This unique and picturesque park consists of lakes, wetlands, marine and terrestrial environments. The Gippsland Lakes Coastal Park is a narrow coastal reserve covering 17,584 hectares along a portion of the Ninety Mile Beach, from Seaspray to Lakes Entrance. The park also includes the internationally significant Lake Reeve, several islands and the Boole Poole Peninsula.
Things to Do:
The Gippsland Lakes fall within the boundaries of the area occupied by the Tatungalung clan of the Gunai/Kurnai people. Evidence of their occupation occurs in numerous midden sites containing shellfish remains, charcoal and burnt pebbles.
The first European records of the Gippsland Lakes were by Angus McMillan in 1840 and of the seaward entrance to the lakes by John Reeve in 1842. The wreck of a ship, the Trinculo which was beached in 1858, is still evident today west of Delray Beach.
Historic sites in the park include the "Honeymoon Cottage" on Boole Poole Peninsula and the blow hole sites on the outer barrier adjacent to Bunga Arm. The site of construction of the artificial entrance to the sea at Lakes Entrance and eel farming ponds near McLennan Strait are still evident today. Remains of more recent activity include survey lines and sealed bores left from petroleum exploration.
The Ninety Mile Beach is a good place to observe shore and ocean birds such as shearwaters, terns and gulls. Parts of the Gippsland Lakes system, including Lake Reeve, are listed under the Ramsar Convention on Wetlands of International Importance, especially as waterfowl habitat. The lakes attract the largest concentration of migratory waders in East Gippsland and are host to breeding colonies of the vulnerable Fairy Terns and Little Terns. You may also observe Common Greenshank, Marsh Sandpiper and Bar-tailed Godwit to name a few.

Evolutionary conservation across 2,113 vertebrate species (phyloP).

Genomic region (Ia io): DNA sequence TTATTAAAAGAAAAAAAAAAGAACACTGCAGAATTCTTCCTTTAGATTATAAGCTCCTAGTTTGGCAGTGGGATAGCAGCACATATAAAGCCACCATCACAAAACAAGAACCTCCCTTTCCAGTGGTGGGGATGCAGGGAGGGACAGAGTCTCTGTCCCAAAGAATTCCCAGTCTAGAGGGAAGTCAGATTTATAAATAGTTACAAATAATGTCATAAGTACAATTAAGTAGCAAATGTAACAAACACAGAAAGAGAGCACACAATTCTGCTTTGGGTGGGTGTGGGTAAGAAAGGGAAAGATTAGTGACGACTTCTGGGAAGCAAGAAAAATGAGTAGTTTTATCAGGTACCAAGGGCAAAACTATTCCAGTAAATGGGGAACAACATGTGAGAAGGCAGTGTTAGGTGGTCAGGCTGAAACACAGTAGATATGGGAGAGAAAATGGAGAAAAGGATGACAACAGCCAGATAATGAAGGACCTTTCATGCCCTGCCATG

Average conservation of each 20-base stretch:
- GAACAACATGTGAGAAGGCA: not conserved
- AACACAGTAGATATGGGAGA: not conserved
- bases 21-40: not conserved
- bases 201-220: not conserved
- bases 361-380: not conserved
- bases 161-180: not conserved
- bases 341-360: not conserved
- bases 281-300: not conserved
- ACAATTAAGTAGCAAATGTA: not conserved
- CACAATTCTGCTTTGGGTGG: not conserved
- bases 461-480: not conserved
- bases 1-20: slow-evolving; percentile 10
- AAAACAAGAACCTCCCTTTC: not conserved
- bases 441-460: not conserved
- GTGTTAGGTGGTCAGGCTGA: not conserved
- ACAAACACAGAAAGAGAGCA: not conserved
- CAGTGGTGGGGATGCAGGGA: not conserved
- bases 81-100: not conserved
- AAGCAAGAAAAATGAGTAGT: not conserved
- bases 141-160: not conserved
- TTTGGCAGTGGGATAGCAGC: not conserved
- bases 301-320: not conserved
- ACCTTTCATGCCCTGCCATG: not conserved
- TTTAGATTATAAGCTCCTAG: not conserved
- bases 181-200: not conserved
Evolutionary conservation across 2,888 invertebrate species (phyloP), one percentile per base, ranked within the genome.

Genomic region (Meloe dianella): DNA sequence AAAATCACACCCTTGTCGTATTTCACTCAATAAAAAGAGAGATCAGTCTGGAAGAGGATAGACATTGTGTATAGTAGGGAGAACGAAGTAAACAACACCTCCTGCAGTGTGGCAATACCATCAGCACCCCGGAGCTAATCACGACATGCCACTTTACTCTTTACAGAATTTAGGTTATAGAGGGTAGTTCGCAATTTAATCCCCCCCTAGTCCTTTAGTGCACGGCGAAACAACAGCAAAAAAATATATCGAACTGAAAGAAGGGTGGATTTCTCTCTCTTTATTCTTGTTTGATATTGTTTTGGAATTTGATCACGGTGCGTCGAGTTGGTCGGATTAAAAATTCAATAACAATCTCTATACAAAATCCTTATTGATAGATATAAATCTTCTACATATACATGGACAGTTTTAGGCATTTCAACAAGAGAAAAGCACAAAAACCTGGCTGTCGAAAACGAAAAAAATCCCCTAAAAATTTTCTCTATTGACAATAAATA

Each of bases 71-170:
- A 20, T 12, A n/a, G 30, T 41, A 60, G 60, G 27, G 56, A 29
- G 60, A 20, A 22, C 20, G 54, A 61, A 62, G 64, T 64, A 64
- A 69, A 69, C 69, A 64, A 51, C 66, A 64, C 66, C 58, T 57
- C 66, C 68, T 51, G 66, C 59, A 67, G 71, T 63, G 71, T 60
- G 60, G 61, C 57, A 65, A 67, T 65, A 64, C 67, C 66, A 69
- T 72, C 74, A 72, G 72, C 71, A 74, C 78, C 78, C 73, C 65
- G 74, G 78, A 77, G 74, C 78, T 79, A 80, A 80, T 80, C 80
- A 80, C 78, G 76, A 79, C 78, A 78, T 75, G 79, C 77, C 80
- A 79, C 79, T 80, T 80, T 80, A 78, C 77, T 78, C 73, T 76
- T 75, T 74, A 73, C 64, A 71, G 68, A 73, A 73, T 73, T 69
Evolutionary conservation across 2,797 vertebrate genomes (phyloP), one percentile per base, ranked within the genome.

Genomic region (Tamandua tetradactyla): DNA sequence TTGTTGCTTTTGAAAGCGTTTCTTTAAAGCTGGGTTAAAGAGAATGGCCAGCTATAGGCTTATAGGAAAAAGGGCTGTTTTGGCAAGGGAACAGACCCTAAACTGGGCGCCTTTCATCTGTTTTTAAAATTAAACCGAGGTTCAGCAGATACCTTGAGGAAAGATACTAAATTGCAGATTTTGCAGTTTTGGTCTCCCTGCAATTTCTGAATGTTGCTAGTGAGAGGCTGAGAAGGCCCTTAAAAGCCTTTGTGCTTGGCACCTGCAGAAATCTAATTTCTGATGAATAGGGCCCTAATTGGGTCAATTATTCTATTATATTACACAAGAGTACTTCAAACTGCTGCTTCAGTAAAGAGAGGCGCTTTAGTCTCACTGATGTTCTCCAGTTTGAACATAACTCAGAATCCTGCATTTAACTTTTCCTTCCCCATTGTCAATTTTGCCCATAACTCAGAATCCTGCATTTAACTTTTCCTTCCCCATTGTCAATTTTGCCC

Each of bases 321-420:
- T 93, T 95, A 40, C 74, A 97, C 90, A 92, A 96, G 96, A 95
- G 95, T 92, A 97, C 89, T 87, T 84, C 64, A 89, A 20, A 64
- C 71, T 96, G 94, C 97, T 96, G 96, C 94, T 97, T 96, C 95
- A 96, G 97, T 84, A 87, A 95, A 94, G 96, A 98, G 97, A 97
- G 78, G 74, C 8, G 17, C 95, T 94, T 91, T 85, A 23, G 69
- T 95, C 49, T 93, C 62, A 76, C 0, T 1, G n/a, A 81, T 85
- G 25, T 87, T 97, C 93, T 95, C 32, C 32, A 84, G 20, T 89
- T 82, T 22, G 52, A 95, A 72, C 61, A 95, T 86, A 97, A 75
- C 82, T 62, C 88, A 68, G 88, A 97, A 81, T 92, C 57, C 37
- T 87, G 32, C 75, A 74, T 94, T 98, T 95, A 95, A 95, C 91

Within the heathy woodland areas of the park you will see many species of bird including the Common Bronze Wing, Yellow-tailed Black Cockatoo, Grey Butcherbird, Eastern Yellow Robin and the gracious Wedge-tailed Eagle. The park supports a large population of Eastern Grey Kangaroos, Black Wallabies and the common Brush-tailed and Ring-tailed Possums. Less common mammals include Sugar Gliders, Eastern Pygmy Possums and the endangered New Holland Mouse.
The plants growing in the park can be divided into three main types: coastal, swamp and heathy woodland. These grow mostly on leached sand of low fertility. Coastal vegetation growing along the seaward side of the dunes is adapted to grow in harsh conditions of wind, salt, sun, shifting sand, little water and few nutrients. These plants include Hairy Spinifex, Marram Grass, Cushion Bush, Coast Saltbush, Sea Rocket and Coastal Everlasting.
Behind the dunes conditions are less severe allowing Coastal Tea-tree thickets and Coast Banksia woodlands to grow. Swamp vegetation grows around the lakes and includes rushes, sedges and Swamp Paperbark.
Heath vegetation is also adapted to grow in poor soils. Major species include Shining Peppermint, Yertchuk, Coastal Tea-tree and Saw Banksia. The more common understorey plants consist of Bracken, Silky Tea-tree, Sweet Wattle and Common Heath. The diverse range of habitats within the park enable plenty of opportunities for viewing a wide range of wildlife.
Looking After the Park
How to Get There
The Gippsland Lakes Coastal Park is in East Gippsland. The western section of the park is accessible by road via Seaspray and Golden Beach. The eastern section of the park is accessible only by boat.
For further information go to Parks Victoria web site.
Gippsland Lakes Coastal Park
Considering a Holiday in Lakes Entrance, then please see our large selection of Lakes Entrance Accommodation - we have many Hotels, Motels, Apartments and Caravan Parks to choose from.
While visiting Lakes Entrance, take a Lakes Entrance Charter Cruise on the Gippsland Lakes. See dolphins, seals, birdlife and wildlife. See our Charter Cruises here.